The Word became flesh and made his dwelling among us … John 1:14
Advent. The celebration of the coming of the Messiah. The Advent season is meant to take us on a journey of remembrance, anticipation, and joy.
What is amazing is that the birth of Christ marks not a culmination but a new beginning. We are walking through life marred by hardships and difficulties. But now Jesus (Immanuel) walks with us. He loves and leads us through the storms of life, teaching (as we allow him) Kingdom lessons along the way, with the promise of one day bringing us home (see John 14:1-3).
The Dawning of Grace
While enjoying Advent this year I discovered a parallel event: the advent of grace.
Prior to Christ, grace was a softer word. Secularly it described a charming personality, acts of benevolence, a grateful response. The people of God gave it more substance, a descriptor of God as gracious, benevolent, steadfast in his love.
Then came Jesus, and grace came alive. What once was soft became grand. God’s grace – His unmerited favor – now fills us in ever-increasing measure: “For from his fullness we have all received, grace upon grace (John 1:16).”
The apostle Paul unveils the depths of grace more than any other New Testament writer. One usage was striking: “Although I am less than the least of all the Lord’s people, this grace was given me: to preach to the Gentiles the boundless riches of Christ, and to make plain to everyone the administration of this mystery …(Ephesians 3:8-9).“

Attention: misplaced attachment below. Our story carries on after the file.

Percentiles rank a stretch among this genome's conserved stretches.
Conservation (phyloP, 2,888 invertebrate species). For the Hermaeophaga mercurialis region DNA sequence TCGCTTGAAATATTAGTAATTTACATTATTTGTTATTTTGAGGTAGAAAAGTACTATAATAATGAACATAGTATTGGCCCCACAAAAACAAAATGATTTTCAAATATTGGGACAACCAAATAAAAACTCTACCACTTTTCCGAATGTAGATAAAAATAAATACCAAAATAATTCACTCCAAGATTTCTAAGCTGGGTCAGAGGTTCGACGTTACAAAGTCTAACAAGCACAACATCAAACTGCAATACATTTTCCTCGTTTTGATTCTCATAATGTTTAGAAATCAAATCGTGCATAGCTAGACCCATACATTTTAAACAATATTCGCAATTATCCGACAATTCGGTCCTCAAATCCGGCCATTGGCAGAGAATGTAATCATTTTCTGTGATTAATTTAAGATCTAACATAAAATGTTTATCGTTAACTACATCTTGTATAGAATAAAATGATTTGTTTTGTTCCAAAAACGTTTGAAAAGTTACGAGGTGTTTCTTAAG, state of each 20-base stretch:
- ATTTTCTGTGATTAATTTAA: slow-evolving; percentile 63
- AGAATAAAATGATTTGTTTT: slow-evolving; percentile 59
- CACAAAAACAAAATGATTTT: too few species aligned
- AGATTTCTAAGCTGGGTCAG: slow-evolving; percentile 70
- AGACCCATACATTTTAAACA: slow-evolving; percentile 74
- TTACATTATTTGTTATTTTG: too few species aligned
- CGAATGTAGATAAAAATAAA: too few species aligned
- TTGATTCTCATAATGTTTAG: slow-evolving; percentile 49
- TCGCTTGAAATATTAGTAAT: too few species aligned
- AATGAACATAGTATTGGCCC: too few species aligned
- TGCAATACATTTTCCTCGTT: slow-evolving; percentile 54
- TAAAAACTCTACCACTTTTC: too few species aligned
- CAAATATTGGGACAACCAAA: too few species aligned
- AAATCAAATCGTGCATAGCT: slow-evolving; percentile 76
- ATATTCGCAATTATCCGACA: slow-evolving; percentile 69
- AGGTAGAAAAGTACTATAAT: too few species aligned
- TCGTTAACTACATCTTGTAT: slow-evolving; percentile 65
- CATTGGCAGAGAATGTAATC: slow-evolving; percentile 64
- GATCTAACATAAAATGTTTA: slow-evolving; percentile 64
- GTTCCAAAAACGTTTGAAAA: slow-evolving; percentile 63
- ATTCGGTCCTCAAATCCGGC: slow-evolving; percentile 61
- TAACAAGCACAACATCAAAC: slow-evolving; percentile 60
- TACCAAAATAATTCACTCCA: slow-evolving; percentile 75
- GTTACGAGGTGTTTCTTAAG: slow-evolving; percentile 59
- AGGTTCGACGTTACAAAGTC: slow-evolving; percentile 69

“This grace was given me …” Paul’s grace, or life purpose, was both specific and broad. Paul was called to preach the gospel to the Gentiles. That’s specific. But included in it was something far grander: to make plain to all (including the angels!) the fullness of God Kingdom agenda.
Grace For All
What if the joining of the specific and the grand was not unique to Paul, but was meant for everyone?
Certainly, what we do varies. Raising a family, working a job, volunteering, taking classes at school, learning a trade, ministry, business – no matter our role or station in life, it is, according to Paul, a grace given us. So, Paul’s perspective raises important questions:
- How do I view my life? Do I see the accomplishment of tasks as a grace given? Does the work I do flow out of who I am, or draw out my very best?
- How does my life contribute to God’s Kingdom agenda? What if I intentionally tied my work to God’s greater plan. Would such an awareness affect my motivation? diligence? joy?
Jesus put it this way:
… let your light shine before others, that they may see your good deeds and glorify your Father in heaven. Matthew 5:16
This is Advent. Our Messiah is coming. He brings with him an advent of grace that can fill our lives with meaning and joy.
The richness of being on a journey lies in the things one discovers along the way. We are still in the season. May God fill you this Advent Season with ever-increasing grace, and the discoveries that emerge while anticipating the coming of our Savior.
Yours in Him,
Ted (reprint, Advent 2018)